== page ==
Naphtha is also a petroleum solvent, but this chemical is stronger than white spirits. Naphtha will dissolve dry, hardened paint. The chemical can also break down crayons that other thinners struggle to deal with.
If you’re dealing with markers, isopropyl alcohol is generally a good option. The chemical is popular as an external medicine, but this solvent can also break down shoe polish and ink.
Lacquer thinner is perhaps the most effective solvent against graffiti. Acetone can soften and dissolve most types of paint and is highly effective against graffiti. However, acetone can soften certain types of plastic or vinyl, so it’s unsuitable on a plastic garage door. Methylene chloride is also a strong type of paint thinner. This solvent is the active ingredient in products sold as graffiti remover.
Most solvents are suitable for use on unpainted wooden or metal garage doors, although you should carefully follow the manufacturer’s instructions. If you painted your garage door, the solvent will also take off the coat of paint under the graffiti, so it’s often easier to just paint over the offending vandalism.
Using solvents safely
Most solvents are hazardous chemicals, and some of the stronger lacquer thinners are dangerous. As such, you should these materials carefully.
Make sure you work in a well-ventilated space. With stronger solvents, you should wear a respiratory mask, too. Always wear rubber gloves, safety glasses and protective clothing. Some strong solvents can irritate or burn your skin, and it’s relatively easy to splash the liquid when applying to your garage door.
Dispose of dirty rags and cloths carefully. Don’t leave used rags inside your garage, or the fumes may build up inside. Remember that solvents are often highly flammable, so don’t store large quantities, either. In fact, most cleaning companies suggest that you only buy what you need each time.
The right technique is important. Perhaps most crucially, you should get to the graffiti as quickly as possible. Fresh paint or ink is always easier to remove.
If you apply the solvent incorrectly, you may just smear or spread the graffiti. Use a clean rag every time. If you use an old rag, the solvent will probably dissolve paint or lacquer on the cloth, which you will then smear over your garage door.
Use a clean part of the rag each time you wipe. You may need a wire brush to scrub away graffiti paint or ink, but this can damage some garage door surfaces. Steel wool is often more effective, as this material isn’t as harsh as a brush. You may also find that the graffiti leaves a ‘shadow’ on the garage door surface, so bear in mind that you may eventually decide just to repaint the surface anyway.
Few homeowners want to see graffiti on their garage doors, and solvents can often help remove unwanted tags and marks. Talk to a garage door repair service for more information. These companies often have experience of different cleaning methods.Learn More
It’s no fun getting stuck in your own garage, but that’s exactly what could happen if your garage door cable suddenly decides to give out. As with any other component that’s a part of your garage door, the cables that support your garage door can wear out after years of wear and tear. Large amounts of rust and corrosion, as well as extreme fatigue, can also cause garage door cables to fail catastrophically.
The following shows how you can remove and replace garage door cables on a door designed to used torsion springs.
There are a few preparations you want to make before you get started with replacing your garage door cable:
Torsion Spring Tension Removal
The next step involves removing tension from the garage door torsion spring. This step is an absolute must in order to loosen and safely remove the garage door cable. For this task, you’ll want to have a couple of 18-inch winding bars in a diameter that fits the round inserts on the winding cone.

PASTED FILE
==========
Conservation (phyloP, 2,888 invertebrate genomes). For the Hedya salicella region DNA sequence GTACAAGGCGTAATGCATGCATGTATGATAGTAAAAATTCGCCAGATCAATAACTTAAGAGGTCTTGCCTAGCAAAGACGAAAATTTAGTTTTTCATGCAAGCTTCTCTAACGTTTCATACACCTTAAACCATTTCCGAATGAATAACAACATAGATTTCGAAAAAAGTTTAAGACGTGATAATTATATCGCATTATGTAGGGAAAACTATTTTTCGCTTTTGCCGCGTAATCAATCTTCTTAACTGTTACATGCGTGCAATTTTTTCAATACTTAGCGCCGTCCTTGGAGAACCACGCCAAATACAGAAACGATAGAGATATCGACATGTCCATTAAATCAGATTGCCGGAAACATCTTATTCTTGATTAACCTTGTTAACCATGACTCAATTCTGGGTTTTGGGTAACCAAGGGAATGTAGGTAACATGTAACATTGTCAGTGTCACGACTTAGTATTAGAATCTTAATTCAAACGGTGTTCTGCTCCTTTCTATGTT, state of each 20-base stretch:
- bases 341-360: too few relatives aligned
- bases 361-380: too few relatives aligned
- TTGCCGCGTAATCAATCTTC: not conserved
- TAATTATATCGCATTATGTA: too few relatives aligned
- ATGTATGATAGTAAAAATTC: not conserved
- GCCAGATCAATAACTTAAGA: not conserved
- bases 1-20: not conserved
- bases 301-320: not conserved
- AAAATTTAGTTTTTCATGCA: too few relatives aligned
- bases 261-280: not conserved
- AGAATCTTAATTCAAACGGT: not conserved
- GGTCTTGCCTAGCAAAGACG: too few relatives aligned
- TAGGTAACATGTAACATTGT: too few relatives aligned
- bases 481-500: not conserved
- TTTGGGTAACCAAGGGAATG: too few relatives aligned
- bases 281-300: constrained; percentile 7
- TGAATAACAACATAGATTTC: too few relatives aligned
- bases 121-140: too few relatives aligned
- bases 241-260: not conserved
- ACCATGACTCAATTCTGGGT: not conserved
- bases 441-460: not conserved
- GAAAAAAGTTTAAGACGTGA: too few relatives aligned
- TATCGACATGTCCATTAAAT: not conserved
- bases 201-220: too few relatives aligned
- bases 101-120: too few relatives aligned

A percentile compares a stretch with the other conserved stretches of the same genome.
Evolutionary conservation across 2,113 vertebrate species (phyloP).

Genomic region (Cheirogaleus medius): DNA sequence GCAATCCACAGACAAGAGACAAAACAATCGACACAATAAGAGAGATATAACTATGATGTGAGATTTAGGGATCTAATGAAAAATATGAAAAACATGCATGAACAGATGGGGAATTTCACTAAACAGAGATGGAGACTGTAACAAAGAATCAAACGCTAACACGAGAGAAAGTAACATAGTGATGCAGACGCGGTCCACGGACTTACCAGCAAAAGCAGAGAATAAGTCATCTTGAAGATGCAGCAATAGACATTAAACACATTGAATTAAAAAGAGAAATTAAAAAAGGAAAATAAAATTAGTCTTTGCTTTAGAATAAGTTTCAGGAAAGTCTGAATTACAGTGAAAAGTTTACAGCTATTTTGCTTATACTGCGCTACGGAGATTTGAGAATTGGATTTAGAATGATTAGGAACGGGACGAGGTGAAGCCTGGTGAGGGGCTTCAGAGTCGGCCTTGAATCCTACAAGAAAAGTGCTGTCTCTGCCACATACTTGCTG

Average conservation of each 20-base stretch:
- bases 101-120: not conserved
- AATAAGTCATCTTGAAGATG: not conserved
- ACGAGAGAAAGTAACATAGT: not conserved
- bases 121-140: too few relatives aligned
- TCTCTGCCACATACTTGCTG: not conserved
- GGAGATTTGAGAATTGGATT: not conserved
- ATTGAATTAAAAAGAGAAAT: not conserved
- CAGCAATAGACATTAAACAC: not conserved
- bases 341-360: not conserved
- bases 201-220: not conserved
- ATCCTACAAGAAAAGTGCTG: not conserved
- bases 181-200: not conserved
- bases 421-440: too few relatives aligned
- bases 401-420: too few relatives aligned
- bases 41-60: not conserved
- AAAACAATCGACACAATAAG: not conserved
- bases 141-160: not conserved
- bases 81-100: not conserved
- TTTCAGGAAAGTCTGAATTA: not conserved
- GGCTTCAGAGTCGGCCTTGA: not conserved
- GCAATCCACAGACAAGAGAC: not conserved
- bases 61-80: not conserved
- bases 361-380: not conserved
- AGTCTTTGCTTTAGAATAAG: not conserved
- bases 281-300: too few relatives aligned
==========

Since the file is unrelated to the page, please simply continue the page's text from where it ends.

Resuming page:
Start by placing one of the winding bars on the winding cone at a 90-degree angle. While keeping a firm grasp on the winding bar, loosen the set screw on the winding cone to unlock the torsion spring. Depending on which direction you’ll have to move to unwind the torsion spring, place the second winding bar at the top or bottom of the winding cone and carefully unwind the torsion spring in 1/4-turn increments until all tension has left the spring.
As a safety precaution, you’ll want to have at least one winding bar firmly inserted into the winding cone at all times until the spring is fully unwound.
Cable Removal and Replacement
Now that the torsion spring has been safely unwound, you can now focus on removing the garage door cable. Start by locating the cable drum at the end of the torsion tube. As with the torsion spring, there’s a set screw located on the drum that has to be loosened before the drum can be unwound. Afterwards, grab a thick pair of gloves and get ready to pull the cable from the drum.
Carefully unspool the old cable from the drum and unhook the square cable stop from the slot in the drum. You’ll also have to unhook the garage door cable from the bottom door jamb bracket. Once this is done, you can set the old cable aside to properly dispose of later on.
Once the old cable is off, insert the square cable stop from the new cable into the drum slot and wind the cable around the drum. Attach the other end of the cable to the bottom door jamb bracket. Keep in mind that your new garage door cable should be the same height as the garage door itself, with an additional 18 inches added. Afterwards, tighten the set screw and make sure there’s little to no slack in the cable.
Torsion Spring Winding
After installing the new cable, you’ll have to wind the torsion spring back to its original tension. Reinsert the winding bars and tighten the torsion spring in 1/4-turn increments until you’ve reached the appropriate tension setting. A typical 7-foot tall garage needs 30 1/4-turns to reach optimum tension. Keep a firm grip on the winding cone as you tighten the set screw. Once the set screw is securely in place, you can remove the winding bar.
Once the torsion spring is properly wound, you can remove the vice grip and lower the garage door. You may need to make slight adjustments to the garage door in order for it to maintain its balance. Afterwards, reconnect the garage door opener trolley to the door and restore power to the opener.
This job is quite complex and has the potential to be dangerous. If you have any questions or doubts, it’s best to leave this job to a professional. Contact a company like Overhead Door Of Akron for more information.Learn More